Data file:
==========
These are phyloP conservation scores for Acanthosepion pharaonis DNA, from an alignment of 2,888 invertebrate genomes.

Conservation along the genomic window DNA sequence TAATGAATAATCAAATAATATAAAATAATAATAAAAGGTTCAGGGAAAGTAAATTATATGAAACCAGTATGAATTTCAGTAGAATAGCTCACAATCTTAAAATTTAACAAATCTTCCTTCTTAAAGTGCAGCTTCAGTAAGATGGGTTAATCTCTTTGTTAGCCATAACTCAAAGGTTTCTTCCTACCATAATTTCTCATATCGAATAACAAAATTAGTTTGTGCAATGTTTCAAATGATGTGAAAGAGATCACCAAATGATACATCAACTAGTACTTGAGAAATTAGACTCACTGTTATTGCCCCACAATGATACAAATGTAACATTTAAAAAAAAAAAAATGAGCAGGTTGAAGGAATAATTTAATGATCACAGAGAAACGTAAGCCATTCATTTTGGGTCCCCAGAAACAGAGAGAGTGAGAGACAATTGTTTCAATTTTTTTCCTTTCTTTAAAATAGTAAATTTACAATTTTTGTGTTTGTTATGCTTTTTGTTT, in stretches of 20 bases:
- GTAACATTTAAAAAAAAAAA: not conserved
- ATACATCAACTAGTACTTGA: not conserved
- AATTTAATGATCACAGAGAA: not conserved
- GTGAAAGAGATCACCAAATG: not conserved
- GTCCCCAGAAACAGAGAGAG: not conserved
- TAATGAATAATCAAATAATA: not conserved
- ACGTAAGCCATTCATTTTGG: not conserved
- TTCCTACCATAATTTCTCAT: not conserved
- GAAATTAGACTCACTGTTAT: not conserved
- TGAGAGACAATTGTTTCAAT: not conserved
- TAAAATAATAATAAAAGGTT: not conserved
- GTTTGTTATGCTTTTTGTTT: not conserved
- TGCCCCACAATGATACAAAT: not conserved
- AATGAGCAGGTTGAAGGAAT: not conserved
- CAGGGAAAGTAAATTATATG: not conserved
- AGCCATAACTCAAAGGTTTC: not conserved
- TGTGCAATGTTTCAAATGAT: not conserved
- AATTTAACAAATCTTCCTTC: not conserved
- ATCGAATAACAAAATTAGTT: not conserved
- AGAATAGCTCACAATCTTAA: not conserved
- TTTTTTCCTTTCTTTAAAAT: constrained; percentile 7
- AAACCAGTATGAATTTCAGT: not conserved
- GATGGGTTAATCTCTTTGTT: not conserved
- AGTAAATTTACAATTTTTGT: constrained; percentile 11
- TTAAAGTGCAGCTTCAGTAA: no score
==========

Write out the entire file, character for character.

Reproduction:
These are phyloP conservation scores for Acanthosepion pharaonis DNA, from an alignment of 2,888 invertebrate genomes.

Conservation along the genomic window DNA sequence TAATGAATAATCAAATAATATAAAATAATAATAAAAGGTTCAGGGAAAGTAAATTATATGAAACCAGTATGAATTTCAGTAGAATAGCTCACAATCTTAAAATTTAACAAATCTTCCTTCTTAAAGTGCAGCTTCAGTAAGATGGGTTAATCTCTTTGTTAGCCATAACTCAAAGGTTTCTTCCTACCATAATTTCTCATATCGAATAACAAAATTAGTTTGTGCAATGTTTCAAATGATGTGAAAGAGATCACCAAATGATACATCAACTAGTACTTGAGAAATTAGACTCACTGTTATTGCCCCACAATGATACAAATGTAACATTTAAAAAAAAAAAAATGAGCAGGTTGAAGGAATAATTTAATGATCACAGAGAAACGTAAGCCATTCATTTTGGGTCCCCAGAAACAGAGAGAGTGAGAGACAATTGTTTCAATTTTTTTCCTTTCTTTAAAATAGTAAATTTACAATTTTTGTGTTTGTTATGCTTTTTGTTT, in stretches of 20 bases:
- GTAACATTTAAAAAAAAAAA: not conserved
- ATACATCAACTAGTACTTGA: not conserved
- AATTTAATGATCACAGAGAA: not conserved
- GTGAAAGAGATCACCAAATG: not conserved
- GTCCCCAGAAACAGAGAGAG: not conserved
- TAATGAATAATCAAATAATA: not conserved
- ACGTAAGCCATTCATTTTGG: not conserved
- TTCCTACCATAATTTCTCAT: not conserved
- GAAATTAGACTCACTGTTAT: not conserved
- TGAGAGACAATTGTTTCAAT: not conserved
- TAAAATAATAATAAAAGGTT: not conserved
- GTTTGTTATGCTTTTTGTTT: not conserved
- TGCCCCACAATGATACAAAT: not conserved
- AATGAGCAGGTTGAAGGAAT: not conserved
- CAGGGAAAGTAAATTATATG: not conserved
- AGCCATAACTCAAAGGTTTC: not conserved
- TGTGCAATGTTTCAAATGAT: not conserved
- AATTTAACAAATCTTCCTTC: not conserved
- ATCGAATAACAAAATTAGTT: not conserved
- AGAATAGCTCACAATCTTAA: not conserved
- TTTTTTCCTTTCTTTAAAAT: constrained; percentile 7
- AAACCAGTATGAATTTCAGT: not conserved
- GATGGGTTAATCTCTTTGTT: not conserved
- AGTAAATTTACAATTTTTGT: constrained; percentile 11
- TTAAAGTGCAGCTTCAGTAA: no score